From “Life of Blessed John Fisher, Bishop of Rochester, Cardinal of the Holy Roman Church, and Martyr Under Henry VIII” by Rev. T. E. Bridgett, 1922:
In stature of body he was tall and comely, exceeding the common and middle sort of men, for he was to the quantity of six feet in height, and being therewith very slender and lean, was nevertheless upright and well-formed, straight-backed, big-jointed, and strongly sinewed. His hair by nature black…. His eyes long and round, neither full black nor full grey, but of a mixed colour between both. His forehead smooth and large; his nose of a good and even proportion; somewhat wide-mouthed and big-jawed, as one ordained to upper speech much, wherein was, notwithstanding, a certain comeliness; his skin somewhat tawny, mixed with many blue veins. His face, hands, and all his body so bare of flesh, as is almost incredible, which came the rather (as may be thought) by the great abstinence and penance he used upon himself many years together, even from his youth. In his countenance he bore such a reverend gravity, and therewith in his doings exercised such discreet severity, that not only of his equals, but even of his superiors, he was both honoured and feared.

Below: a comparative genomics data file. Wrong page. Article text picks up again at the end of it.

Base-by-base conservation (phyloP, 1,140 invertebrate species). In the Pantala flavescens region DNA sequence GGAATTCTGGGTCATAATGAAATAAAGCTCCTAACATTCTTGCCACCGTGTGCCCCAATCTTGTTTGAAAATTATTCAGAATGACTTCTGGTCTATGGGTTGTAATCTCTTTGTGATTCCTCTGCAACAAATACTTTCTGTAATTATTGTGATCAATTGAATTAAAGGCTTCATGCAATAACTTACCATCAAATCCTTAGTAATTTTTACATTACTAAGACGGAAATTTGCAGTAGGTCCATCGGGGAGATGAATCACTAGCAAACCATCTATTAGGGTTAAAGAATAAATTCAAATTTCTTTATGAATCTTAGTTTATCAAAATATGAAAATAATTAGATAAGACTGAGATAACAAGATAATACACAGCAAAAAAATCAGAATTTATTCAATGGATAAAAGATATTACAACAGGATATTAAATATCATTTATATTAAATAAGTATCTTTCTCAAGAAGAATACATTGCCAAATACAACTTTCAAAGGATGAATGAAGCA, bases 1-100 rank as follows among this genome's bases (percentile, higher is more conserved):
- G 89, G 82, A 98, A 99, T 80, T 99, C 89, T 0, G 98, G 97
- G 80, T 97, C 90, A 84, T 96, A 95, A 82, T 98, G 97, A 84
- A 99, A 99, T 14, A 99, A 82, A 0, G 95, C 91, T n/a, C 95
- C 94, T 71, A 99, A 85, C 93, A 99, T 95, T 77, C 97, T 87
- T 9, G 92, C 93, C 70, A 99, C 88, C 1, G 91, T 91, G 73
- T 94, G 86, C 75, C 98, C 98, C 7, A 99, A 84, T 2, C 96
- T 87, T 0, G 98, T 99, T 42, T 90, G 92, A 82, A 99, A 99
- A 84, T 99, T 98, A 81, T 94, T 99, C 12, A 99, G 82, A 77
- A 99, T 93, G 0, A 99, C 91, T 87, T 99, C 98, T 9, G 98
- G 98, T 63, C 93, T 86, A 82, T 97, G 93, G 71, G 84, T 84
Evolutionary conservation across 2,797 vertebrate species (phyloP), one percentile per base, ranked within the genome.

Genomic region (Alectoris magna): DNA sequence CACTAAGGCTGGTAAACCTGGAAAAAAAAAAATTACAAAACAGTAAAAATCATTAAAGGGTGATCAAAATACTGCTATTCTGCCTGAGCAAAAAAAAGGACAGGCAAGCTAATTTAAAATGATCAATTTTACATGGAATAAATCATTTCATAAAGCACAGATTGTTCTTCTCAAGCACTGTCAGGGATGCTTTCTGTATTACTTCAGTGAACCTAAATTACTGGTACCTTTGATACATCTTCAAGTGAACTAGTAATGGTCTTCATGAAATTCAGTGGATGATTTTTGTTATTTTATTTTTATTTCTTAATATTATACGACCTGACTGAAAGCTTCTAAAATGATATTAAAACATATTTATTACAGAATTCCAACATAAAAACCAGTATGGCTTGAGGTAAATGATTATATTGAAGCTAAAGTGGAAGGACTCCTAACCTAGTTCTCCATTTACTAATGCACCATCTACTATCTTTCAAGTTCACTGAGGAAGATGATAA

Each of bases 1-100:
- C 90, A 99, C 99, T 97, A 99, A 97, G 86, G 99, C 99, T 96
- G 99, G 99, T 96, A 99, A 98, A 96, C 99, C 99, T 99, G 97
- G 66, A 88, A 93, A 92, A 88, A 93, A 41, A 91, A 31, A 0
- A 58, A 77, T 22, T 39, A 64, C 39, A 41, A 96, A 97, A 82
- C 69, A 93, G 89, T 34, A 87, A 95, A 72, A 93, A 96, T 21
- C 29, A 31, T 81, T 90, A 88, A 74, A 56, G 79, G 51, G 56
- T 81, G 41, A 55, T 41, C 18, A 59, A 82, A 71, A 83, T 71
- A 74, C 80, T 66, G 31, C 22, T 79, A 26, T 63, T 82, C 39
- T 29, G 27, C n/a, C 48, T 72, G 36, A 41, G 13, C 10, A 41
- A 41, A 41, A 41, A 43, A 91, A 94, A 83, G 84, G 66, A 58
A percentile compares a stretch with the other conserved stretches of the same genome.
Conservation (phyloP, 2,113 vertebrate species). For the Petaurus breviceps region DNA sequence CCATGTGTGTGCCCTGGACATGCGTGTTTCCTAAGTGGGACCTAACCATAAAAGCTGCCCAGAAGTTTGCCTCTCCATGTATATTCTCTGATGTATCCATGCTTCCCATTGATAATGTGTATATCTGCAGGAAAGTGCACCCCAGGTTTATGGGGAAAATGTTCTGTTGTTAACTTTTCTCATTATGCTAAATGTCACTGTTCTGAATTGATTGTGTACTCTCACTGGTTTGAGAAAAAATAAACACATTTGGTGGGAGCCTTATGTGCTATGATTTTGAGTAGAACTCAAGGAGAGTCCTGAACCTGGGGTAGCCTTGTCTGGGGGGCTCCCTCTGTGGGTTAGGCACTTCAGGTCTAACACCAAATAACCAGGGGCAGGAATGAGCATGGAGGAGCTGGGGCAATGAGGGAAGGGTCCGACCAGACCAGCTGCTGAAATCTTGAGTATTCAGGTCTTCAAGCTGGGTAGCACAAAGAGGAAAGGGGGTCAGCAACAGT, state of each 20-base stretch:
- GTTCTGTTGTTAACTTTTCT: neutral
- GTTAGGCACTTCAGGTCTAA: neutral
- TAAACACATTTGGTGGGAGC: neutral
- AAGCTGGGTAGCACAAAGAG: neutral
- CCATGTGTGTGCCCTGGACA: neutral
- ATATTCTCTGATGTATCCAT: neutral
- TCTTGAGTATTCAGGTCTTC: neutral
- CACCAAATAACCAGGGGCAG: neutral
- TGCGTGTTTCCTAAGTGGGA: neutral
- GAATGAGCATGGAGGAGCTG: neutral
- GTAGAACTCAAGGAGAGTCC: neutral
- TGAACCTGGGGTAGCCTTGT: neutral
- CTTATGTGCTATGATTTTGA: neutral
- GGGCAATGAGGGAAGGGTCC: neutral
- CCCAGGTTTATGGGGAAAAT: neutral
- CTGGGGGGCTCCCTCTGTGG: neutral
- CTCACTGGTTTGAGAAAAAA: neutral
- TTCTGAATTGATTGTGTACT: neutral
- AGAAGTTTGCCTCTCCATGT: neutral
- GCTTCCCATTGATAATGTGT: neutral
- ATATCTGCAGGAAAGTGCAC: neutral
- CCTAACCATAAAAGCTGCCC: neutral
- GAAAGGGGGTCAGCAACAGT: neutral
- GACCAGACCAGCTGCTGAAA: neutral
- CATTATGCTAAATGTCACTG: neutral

In speech he was very mild, temperate, and modest, saving in matters of God and his charge, [and in the affairs] which then began to trouble the world, and therein he would be earnest above his accustomed order. But vainly or without cause he would never speak; neither was his ordinary talk of common worldly matters, but rather of the Divinity and high power of God, of the joys of heaven and the pains of hell, of the glorious death of martyrs and strait life of confessors, which such-like virtuous and profitable talk, which he always uttered with such a heavenly grace that his words were always a great edifying in his hearers.
[Bolding is mine.]